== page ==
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- From: "Thomas B. Passin" <firstname.lastname@example.org>
- To: <email@example.com>
- Date: Mon, 15 Nov 1999 15:38:32 -0500
The latest posts in this thread seem to be talking mainly about external parsed
entities and what subset to use, with a few choice goodies of like nature. Most
of these issues aren't really limited to the hypothetical users of some "SML".
External parsed entities, for example. A really inexperienced xml user won't
even know they could be available or what they are good for. A slightly more
experienced user might try using them. Then their recipients have all the
problems people have been discussing - it has nothing to do with any small
subset of xml.
On the other hand, people designing message formats for portable phones, etc.,
had better be using some kind of standard, otherwise how do they know if the
other end can understand their messages? And that standard could surely be an
xml subset with some wrappers or xml-compatible conventions.
So, for SML, we are really talking some other users who want to "go Lite". One
of the main issues is robustness - can we keep working even if everything in the
message isn't perfect according to us? One example that was mentioned recently
is a leading blank line or space in a document. Some processors barf, others do
ok. Robustness is one of the things I like about xml - not that is is super
robust but it's quite a bit better than SGML is (speaking as an SGML-impaired
soul, no offense meant), and it's easier to ensure that the elements, etc., are
well-formed. Having your non-validating parser keep going when there is
something it doesn't know about is robustness, for example.
It seems, then, that the main users who would be interested in some kind of SML,
according to what I've been seeing in this thread, are 1) those who want to dive
into xml and not bother with many of the fine points in the standard, and 2)
those who need a small footprint (or small message size). These groups do NOT
have the same interests, and probably one "SML" won't work for both of them. For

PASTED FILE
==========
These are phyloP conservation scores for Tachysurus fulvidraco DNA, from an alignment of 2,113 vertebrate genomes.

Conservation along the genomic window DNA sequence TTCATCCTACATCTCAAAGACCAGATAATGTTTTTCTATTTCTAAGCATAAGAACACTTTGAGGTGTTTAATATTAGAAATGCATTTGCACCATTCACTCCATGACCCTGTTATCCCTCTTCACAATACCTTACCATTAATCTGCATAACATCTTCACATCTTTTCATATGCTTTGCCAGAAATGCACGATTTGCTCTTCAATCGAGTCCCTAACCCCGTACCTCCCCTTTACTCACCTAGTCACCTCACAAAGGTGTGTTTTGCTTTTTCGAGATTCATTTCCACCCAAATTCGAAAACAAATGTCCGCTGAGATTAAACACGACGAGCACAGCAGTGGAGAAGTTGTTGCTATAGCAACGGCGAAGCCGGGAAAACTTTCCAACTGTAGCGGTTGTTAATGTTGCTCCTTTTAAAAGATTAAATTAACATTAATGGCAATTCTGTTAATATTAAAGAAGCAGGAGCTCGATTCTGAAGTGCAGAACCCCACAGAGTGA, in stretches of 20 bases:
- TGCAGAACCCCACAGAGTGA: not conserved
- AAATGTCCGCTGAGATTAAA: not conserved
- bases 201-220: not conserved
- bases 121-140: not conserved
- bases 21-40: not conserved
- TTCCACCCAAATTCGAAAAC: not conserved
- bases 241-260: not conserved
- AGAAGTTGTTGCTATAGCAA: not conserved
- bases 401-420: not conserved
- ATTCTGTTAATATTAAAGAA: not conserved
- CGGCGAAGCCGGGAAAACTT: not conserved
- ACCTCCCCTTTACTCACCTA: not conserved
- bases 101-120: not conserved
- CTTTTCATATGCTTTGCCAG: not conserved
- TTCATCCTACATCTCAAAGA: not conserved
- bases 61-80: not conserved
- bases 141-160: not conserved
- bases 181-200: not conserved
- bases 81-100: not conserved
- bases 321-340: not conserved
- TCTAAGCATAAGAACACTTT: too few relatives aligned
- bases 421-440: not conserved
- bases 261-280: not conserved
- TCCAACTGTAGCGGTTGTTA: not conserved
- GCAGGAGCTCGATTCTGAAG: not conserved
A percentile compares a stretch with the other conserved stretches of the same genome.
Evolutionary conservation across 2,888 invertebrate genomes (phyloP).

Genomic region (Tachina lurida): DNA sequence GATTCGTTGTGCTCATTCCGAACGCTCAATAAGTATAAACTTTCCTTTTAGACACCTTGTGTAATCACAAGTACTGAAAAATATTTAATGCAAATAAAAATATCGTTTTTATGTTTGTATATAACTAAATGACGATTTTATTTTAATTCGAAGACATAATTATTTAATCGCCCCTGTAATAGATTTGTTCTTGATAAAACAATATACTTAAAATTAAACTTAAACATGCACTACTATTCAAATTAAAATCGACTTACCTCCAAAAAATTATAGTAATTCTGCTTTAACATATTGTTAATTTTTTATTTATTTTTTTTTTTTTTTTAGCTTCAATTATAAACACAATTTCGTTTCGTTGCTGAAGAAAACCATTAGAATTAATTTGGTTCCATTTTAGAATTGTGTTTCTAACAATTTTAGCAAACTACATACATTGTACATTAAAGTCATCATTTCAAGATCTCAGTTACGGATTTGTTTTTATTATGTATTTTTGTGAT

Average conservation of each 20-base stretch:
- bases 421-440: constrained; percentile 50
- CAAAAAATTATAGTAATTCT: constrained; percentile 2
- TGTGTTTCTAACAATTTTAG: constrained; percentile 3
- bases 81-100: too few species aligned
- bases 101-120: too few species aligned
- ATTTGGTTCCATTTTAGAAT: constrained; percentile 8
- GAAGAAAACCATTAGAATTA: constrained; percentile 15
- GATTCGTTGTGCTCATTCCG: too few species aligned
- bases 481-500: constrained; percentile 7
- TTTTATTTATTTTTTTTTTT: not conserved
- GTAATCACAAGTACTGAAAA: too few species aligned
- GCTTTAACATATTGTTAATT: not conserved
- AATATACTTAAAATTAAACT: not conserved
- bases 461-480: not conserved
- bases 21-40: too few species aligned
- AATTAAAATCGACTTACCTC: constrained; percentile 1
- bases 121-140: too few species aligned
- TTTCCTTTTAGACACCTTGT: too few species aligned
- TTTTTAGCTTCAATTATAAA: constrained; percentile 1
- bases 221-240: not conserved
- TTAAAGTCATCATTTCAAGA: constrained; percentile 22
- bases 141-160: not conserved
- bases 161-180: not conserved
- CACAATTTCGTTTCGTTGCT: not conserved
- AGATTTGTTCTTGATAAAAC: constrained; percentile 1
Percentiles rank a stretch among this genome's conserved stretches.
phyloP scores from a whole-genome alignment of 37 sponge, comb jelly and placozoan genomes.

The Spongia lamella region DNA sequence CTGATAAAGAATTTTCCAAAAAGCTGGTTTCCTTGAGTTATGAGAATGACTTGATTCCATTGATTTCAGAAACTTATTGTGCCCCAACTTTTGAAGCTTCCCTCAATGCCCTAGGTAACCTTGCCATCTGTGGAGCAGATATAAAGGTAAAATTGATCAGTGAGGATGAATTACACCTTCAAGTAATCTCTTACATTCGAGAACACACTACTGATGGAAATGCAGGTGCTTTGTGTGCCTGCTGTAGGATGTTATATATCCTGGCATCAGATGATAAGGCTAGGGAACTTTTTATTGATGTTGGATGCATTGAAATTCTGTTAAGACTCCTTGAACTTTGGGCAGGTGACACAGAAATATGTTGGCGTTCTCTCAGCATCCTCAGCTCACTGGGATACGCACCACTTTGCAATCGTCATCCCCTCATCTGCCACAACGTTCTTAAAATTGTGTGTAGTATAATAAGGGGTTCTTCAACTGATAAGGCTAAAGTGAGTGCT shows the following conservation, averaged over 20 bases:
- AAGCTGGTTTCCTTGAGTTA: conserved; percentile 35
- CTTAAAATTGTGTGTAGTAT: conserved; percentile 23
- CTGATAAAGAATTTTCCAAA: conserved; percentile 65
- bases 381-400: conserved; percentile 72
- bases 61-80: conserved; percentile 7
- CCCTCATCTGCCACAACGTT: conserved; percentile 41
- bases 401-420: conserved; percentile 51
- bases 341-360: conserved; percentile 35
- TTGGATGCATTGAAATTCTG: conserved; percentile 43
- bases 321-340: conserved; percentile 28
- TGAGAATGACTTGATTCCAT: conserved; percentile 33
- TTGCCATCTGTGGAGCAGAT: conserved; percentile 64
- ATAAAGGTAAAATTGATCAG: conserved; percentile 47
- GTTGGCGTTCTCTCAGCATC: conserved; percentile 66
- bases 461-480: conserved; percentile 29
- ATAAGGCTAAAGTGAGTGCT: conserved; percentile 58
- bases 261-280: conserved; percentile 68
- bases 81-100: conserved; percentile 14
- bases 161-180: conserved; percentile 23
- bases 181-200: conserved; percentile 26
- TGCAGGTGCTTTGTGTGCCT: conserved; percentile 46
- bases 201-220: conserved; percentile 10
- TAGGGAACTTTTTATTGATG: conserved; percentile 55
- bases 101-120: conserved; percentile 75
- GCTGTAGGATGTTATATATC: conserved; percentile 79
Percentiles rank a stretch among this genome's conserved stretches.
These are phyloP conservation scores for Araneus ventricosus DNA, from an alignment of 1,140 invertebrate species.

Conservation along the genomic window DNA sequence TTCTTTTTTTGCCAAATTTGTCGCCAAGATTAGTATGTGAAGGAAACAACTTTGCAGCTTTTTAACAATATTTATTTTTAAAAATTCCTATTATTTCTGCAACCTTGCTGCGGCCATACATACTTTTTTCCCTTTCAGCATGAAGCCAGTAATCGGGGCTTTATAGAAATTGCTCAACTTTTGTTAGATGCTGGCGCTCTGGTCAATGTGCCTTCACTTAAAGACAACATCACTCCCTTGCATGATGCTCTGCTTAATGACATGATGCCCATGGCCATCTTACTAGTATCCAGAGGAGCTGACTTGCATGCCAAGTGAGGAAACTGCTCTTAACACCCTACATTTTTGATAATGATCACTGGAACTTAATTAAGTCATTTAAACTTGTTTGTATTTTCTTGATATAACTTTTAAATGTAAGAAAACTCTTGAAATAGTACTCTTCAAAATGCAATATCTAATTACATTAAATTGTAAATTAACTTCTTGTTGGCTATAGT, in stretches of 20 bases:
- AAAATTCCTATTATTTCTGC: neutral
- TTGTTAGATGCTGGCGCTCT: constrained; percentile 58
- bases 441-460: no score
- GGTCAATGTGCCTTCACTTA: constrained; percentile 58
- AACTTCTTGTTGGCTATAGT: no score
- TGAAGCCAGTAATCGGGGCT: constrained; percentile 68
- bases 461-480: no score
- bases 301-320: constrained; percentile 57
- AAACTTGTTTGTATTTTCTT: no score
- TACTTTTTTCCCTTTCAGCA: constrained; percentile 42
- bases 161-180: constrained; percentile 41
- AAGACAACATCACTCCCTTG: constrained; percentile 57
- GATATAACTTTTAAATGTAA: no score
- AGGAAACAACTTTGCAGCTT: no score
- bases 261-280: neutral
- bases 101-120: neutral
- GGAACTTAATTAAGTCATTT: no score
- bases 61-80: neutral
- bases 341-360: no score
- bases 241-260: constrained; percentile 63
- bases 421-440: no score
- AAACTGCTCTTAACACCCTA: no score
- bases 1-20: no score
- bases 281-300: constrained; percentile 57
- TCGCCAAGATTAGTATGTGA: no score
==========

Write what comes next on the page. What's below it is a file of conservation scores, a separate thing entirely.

each of these groups, I think that David Megginson's post on 11/15 is right on
target. Let's focus on how the footprint can be reduced (i.e., smaller error
message tables, etc.), and on how to increase robustness for document fragments,
From: Simon St.Laurent <firstname.lastname@example.org>
>At 10:46 AM 11/15/99 -0800, Tim Bray wrote:
>>>>Hmm.... just specify the use of a nonvalidating processor. These have the
>>>>right to ignore external entities, not to barf, just to ignore them.
>>>Nope, sorry, not that easy, unless you ...
>>>put big warning labels throughout indicating that external
>>>entities should not be used.
>>Right, that's it exactly. Even if you happen to be using a processor
>>that might try to resolve them. Sorry, I just don't see this as a big deal.
>Try explaining this glitch to people who don't understand XML well enough
>to understand what an 'external entity' is a few hundred times, and perhaps
>your opinion of its importance will change. The guy who used '&mycompany;'
>may know what it means, but the lucky troubleshooter on the other end may
>well not know - and probably shouldn't have to know.
>We're probably stuck with the mess, but unfortunately it's a very big deal
>to certain classes of users, particularly those who'd like XML application
>to process XML documents without a lot of oversight about 'what XML really
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